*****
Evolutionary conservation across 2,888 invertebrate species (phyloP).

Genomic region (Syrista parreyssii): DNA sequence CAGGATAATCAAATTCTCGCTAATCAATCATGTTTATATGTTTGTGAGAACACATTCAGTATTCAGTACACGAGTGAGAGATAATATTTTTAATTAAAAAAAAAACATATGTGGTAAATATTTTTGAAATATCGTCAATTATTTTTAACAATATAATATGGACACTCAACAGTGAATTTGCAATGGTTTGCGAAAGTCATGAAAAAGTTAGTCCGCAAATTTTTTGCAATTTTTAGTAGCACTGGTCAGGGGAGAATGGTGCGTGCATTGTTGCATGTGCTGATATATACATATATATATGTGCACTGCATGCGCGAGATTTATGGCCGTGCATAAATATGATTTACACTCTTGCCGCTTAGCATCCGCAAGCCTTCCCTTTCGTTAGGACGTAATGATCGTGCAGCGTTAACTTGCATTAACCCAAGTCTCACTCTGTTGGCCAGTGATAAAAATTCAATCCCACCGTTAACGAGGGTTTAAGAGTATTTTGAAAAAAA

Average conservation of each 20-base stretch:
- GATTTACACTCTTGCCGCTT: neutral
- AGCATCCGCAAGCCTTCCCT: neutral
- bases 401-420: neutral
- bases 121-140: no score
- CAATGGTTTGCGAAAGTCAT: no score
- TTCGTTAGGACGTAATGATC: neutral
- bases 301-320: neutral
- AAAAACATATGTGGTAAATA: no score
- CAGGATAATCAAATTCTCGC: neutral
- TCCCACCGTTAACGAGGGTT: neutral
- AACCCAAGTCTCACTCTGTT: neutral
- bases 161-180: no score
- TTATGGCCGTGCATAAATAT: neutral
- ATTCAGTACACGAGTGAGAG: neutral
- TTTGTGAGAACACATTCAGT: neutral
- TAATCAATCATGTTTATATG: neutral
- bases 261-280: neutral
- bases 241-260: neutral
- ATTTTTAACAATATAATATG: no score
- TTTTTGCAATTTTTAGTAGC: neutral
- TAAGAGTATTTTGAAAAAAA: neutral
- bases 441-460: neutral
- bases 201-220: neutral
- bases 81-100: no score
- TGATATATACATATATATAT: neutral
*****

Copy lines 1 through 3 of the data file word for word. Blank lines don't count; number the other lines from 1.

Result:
Evolutionary conservation across 2,888 invertebrate species (phyloP).

Genomic region (Syrista parreyssii): DNA sequence CAGGATAATCAAATTCTCGCTAATCAATCATGTTTATATGTTTGTGAGAACACATTCAGTATTCAGTACACGAGTGAGAGATAATATTTTTAATTAAAAAAAAAACATATGTGGTAAATATTTTTGAAATATCGTCAATTATTTTTAACAATATAATATGGACACTCAACAGTGAATTTGCAATGGTTTGCGAAAGTCATGAAAAAGTTAGTCCGCAAATTTTTTGCAATTTTTAGTAGCACTGGTCAGGGGAGAATGGTGCGTGCATTGTTGCATGTGCTGATATATACATATATATATGTGCACTGCATGCGCGAGATTTATGGCCGTGCATAAATATGATTTACACTCTTGCCGCTTAGCATCCGCAAGCCTTCCCTTTCGTTAGGACGTAATGATCGTGCAGCGTTAACTTGCATTAACCCAAGTCTCACTCTGTTGGCCAGTGATAAAAATTCAATCCCACCGTTAACGAGGGTTTAAGAGTATTTTGAAAAAAA

Average conservation of each 20-base stretch: